The a cappella aces of Take 6 have earned 10 Grammy Awards, 10 Dove Awards, 2 NAACP Image Awards, a Soul Train Award, and more. The acclaimed music producer Quincy Jones calls the group, the “baddest vocal cats on the planet.” With a set list including selections from gospel, jazz, R&B, and pop, this multiplatinum selling sextet has toured the globe and is regarded as the preeminent a cappella group in the world today.


Photo courtesy of Ed Keane Associates

You can take in Take 6 on February 16, at 7 pm in a University Concert Series event at Jesse Auditorium on the University of Missouri campus in Columbia, Mo.

The 6 seasoned singers of Take 6 blend seamlessly in song. Composed of Claude McKnight, Mark Kibble, Joel Kibble, Dave Thomas, Alvin Chea, and Khristian Dentley, the group continues to bring amazing a cappella vocals to their worldwide audiences.

Sextet member Claude McKnight formed the group as The Gentleman’s Estates Quartet in 1980 while at Huntsville, Alabama’s. The group later took the name Alliance, only to find out after signing with Reprise Records/Warner Bros. in 1987 that there was another group with that name. That’s when they became Take 6. Explaining the name, founder McKnight says, “It pretty much was a play on the Take 5 jazz standard and the fact that there are 6 of us in the group, so it became Take 6.”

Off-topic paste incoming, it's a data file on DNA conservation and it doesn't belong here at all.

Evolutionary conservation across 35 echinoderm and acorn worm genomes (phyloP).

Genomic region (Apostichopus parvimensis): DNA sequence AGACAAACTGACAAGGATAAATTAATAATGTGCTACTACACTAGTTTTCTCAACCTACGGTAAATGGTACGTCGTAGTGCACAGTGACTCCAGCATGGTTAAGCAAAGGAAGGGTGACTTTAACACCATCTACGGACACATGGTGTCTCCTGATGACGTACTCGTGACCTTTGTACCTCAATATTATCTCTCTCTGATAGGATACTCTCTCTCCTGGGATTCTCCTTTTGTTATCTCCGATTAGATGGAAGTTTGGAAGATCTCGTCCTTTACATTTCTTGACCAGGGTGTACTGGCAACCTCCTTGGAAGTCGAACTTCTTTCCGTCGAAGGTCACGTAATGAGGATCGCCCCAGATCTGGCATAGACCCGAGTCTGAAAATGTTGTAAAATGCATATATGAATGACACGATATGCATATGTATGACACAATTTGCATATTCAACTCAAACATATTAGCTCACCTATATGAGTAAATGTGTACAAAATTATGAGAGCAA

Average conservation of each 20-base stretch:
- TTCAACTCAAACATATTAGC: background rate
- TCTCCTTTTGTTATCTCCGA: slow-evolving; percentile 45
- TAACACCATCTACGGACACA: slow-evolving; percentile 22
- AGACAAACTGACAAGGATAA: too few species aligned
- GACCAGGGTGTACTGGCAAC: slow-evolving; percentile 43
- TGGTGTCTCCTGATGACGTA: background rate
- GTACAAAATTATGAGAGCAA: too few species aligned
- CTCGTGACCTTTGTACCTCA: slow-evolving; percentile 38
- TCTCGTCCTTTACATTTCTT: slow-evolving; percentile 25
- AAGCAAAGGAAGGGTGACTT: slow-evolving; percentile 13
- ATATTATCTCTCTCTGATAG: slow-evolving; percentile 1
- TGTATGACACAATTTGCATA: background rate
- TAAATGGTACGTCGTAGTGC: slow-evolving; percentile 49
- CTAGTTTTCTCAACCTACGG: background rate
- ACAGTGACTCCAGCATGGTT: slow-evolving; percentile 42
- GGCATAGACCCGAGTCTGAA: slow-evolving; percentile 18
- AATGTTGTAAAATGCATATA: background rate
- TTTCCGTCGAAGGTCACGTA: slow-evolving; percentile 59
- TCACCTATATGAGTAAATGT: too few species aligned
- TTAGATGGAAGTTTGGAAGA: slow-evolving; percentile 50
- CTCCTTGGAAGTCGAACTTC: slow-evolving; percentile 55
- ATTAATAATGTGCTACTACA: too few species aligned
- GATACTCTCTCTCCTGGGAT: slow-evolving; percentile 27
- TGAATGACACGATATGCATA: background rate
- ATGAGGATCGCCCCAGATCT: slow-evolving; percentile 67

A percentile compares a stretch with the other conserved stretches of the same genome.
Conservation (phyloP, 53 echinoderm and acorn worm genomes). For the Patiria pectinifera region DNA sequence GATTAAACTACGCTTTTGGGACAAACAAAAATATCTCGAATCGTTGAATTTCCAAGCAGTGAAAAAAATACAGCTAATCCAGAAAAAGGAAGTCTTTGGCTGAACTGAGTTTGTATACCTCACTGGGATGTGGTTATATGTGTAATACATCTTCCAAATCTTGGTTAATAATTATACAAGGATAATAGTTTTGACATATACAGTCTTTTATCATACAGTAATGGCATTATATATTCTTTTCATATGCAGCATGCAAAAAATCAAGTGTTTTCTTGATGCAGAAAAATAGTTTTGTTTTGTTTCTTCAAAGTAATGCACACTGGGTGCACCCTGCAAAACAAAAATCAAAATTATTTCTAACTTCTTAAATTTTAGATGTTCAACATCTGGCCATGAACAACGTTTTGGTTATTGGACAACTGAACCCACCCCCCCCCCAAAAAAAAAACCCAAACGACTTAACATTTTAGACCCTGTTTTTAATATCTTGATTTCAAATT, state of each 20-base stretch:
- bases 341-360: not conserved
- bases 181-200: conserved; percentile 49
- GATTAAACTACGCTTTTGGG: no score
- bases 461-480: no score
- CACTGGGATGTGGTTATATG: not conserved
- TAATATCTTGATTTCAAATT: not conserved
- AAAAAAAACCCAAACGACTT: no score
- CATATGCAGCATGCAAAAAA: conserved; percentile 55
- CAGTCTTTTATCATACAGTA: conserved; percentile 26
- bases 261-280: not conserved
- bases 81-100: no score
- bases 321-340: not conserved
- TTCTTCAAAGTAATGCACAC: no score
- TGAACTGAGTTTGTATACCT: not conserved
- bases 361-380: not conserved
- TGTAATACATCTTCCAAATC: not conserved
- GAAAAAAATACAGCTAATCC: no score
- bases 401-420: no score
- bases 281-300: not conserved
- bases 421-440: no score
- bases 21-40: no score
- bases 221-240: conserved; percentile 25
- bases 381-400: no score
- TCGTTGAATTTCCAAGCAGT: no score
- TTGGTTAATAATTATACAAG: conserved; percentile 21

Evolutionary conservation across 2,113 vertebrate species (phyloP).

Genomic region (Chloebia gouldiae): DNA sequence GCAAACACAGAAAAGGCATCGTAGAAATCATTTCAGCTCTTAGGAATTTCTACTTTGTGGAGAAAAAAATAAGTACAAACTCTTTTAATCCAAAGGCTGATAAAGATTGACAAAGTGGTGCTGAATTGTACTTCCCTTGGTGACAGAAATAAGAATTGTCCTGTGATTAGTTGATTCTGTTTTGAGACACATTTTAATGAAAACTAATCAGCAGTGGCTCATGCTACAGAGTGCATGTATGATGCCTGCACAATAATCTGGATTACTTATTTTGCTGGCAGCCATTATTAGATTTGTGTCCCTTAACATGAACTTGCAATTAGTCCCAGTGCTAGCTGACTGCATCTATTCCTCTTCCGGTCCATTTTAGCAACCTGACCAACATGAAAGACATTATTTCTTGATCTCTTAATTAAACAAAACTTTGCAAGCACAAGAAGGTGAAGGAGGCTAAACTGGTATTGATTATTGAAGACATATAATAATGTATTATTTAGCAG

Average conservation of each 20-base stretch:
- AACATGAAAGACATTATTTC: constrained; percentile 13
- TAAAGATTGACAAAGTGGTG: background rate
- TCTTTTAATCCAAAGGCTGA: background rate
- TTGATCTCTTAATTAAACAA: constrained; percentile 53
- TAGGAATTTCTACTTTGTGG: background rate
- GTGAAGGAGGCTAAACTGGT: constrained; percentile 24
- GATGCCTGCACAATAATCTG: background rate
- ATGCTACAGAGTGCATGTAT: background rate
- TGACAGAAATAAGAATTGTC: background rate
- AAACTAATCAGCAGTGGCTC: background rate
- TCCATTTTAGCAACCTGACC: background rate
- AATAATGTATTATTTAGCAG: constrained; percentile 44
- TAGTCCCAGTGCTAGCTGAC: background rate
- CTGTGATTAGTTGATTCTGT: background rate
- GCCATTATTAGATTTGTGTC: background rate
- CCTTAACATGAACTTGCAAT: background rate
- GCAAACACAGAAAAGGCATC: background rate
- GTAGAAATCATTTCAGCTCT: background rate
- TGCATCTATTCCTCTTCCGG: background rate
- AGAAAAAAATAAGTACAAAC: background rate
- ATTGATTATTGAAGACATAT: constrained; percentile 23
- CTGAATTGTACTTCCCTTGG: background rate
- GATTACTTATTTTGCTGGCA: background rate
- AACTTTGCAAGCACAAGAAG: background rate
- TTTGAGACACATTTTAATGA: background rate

A cappella music originated as religious singing. “Alla cappella” means “in the style of the chapel” and it was typically sung in churches. At that time, it was accompanied by instruments such as the pipe organ.

Many religious communities then decided that hymns should be sung a cappella – the Amish, Mennonites, and others among them.

During the 15th century a cappella became popular in European churches. By the 16th century, it was slowly replaced by cantata, which had musical accompaniment. In the 19th century, choirboys became commonplace and would sing a cappella in the parish, supervised by the clergy.

A cappella then made the leap from religious to secular singing. Largely credited for this transition is Peter Christian Lutkin, the dean of the Conservatory of Music at Northwestern University, who founded the Northwestern A Cappella Choir in 1906. Similar groups began forming at many American universities. St. Olaf College has had an a cappella group since 1911, Concordia, Augustana, and Luther Colleges all have a history of a cappella groups.

In the 1930s, a cappella spawned Barbershop, which was inspired by how barbers in America’s  southern states would sing to tempt clients into their shops. Most barbershop quartets feature a first tenor, second tenor, baritone, and bass.

After Barbershop, came Doo-wop, a type of a cappella created in the 1940s by young black Americans in large East Coast cities.

Today, many religious groups still sing a cappella, but it’s not a mandate. The singing style has become more familiar and popular with the general public thanks to radio and the Internet. A cappella covers of popular songs have also contributed, along with TV shows and films like “Glee” and “Pitch Perfect.”

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